The stock market loves good news, and in the midst of a pandemic, what news could be better than that of an effective treatment?
Apparently nothing, as evidenced by gains in the Dow Jones, NASDAQ, S&P 500, NYSE, etc., on word that remdesivir, a novel agent from Gilead Sciences, appears to be an effective treatment for severe Covid-19 symptoms.
But the “good” news comes not from published findings of an RCT but rather from this report in STAT — a well-written, nicely sourced report that was based on the transcript of a video discussion among clinicians at the University of Chicago, where 125 Covid-19 patients are receiving daily remdesivir infusions as part of an FDA-sanctioned phase III trial of the drug.
The article includes this transcript quote from Kathleen Mullane, DO, PharmD, who is described as PI for the trial: “The best news is that most of our patients have already been discharged, which is great. We’ve only had two patients perish.”
In early January, FierceBiotech pointed out that Gilead was well-positioned to move rapidly with remdesivir, which was initially developed in conjunction with the CDC as a potential treatment for Ebola. That “R&D program culminated in a randomized controlled clinical trial that tested remdesivir and three other drugs in patients with Ebola.
“The trial found two of the drugs were more effective than remdesivir, putting an end to efforts to establish the NUC inhibitor as a treatment option in Ebola,” they wrote.
The case for remdesivir to treat SARS-CoV infection was detailed by Agostini et al in mBio in 2018, who wrote that remdesiver —also known as GS-5734— had potential to treat MERS-CoV and had “potential utility in the broad-spectrum treatment of CoV infections.”
But Gilead is cautious. An open letter from Gilead chairman and CEO Daniel O’Day, posted on April 10—6 days ahead of the STAT article—stated: “In studying remdesivir, the question is not just whether it is safe and effective against Covid-19 but in which patients it shows activity, how long should they receive treatment and at what stage of their disease would treatment be most beneficial. Many answers are needed, which is why we need multiple types of studies involving many types of patients.”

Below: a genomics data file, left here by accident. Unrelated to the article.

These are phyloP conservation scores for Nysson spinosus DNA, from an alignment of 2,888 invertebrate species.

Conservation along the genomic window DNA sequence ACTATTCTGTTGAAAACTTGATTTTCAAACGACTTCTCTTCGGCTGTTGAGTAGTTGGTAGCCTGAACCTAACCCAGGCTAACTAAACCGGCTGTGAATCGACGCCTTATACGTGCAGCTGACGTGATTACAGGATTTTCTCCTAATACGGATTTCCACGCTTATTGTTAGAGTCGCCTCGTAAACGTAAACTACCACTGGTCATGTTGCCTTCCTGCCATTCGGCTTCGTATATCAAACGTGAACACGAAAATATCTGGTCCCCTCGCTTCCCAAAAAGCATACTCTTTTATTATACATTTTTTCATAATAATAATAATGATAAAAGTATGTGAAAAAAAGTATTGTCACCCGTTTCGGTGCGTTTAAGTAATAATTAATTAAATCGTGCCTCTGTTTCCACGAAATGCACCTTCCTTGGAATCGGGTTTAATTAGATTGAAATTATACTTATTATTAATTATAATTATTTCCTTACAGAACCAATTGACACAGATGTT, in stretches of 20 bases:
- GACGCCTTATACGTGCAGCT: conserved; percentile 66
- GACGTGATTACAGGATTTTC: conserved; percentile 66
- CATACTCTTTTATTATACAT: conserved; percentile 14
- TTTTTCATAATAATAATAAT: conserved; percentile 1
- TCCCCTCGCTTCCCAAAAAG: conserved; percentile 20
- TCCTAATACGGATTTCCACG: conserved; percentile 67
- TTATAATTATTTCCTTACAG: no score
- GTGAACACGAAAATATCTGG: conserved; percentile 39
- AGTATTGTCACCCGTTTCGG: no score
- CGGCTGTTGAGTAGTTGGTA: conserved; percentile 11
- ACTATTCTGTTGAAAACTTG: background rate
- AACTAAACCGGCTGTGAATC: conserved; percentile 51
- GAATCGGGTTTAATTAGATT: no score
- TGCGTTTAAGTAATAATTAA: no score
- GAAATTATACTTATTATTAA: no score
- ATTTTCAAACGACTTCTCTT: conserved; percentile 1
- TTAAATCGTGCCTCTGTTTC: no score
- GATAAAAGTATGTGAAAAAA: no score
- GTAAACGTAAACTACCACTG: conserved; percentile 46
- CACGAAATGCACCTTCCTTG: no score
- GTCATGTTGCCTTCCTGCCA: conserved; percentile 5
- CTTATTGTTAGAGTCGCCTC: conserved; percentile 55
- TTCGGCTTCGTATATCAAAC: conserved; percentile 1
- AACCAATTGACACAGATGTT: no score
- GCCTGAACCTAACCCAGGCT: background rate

There are 152 clinical centers participating in a trial of severely ill patients that is planned for an enrollment of 2,400, and 169 clinical centers enrolling a total of 1,600 moderately ill patients. The trials are testing 10-day and 5-day treatment regimens. There are no control arms in the studies.
So when the results are “locked down” and results are released — most likely as topline results from the company, but eventually as peer-reviewed papers in medical journals — what will we know?
The lack of a control arm is a potential problem.
For example, consider SARS, the coronavirus that first alarmed the world.
A review published in 2007 noted that the SARS “pandemic caught the world by surprise in 2003 and spread rapidly within a relatively short period of time. Hence, randomized placebo-controlled clinical trials on the treatment of SARS were not possible. Our understanding was obtained from observational, cohort studies, case series and reports… Early in the pandemic, a combination of ribavirin and corticosteroids was adopted as the standard treatment in Hong Kong, Canada, and elsewhere because of the apparent good results of the first few patients. Subsequent reports showed that ribavirin was associated with a high rate of toxicity and lacked in vitro antiviral effect on SARS-coronavirus (SAR-CoV).” [Emphasis added].
And, of course, confusion about promotion of unproven treatments is already an issue in the current pandemic. For example, early studies of hydroxycloroquine (HCQ) offered evidence of benefit, but those early reports have not withstood scrutiny, so much so that the publishers of an French study that is often cited by HCQ believers had this to say about it:
“ISAC shares the concerns regarding the above article published recently in the International Journal of Antimicrobial Agents (IJAA). The ISAC Board believes the article does not meet the Society’s expected standard, especially relating to the lack of better explanations of the inclusion criteria and the triage of patients to ensure patient safety.”
Of course, randomized trials of HCQ are now underway and, as with the clinical trials of remdesivir, there is more to come. But will that news be good? Stay tuned.
Peggy Peck, Editor-in-Chief, BreakingMED™
Cat ID: 125
Topic ID: 79,125,730,933,125,190,520,926,192,927,151,928,925,934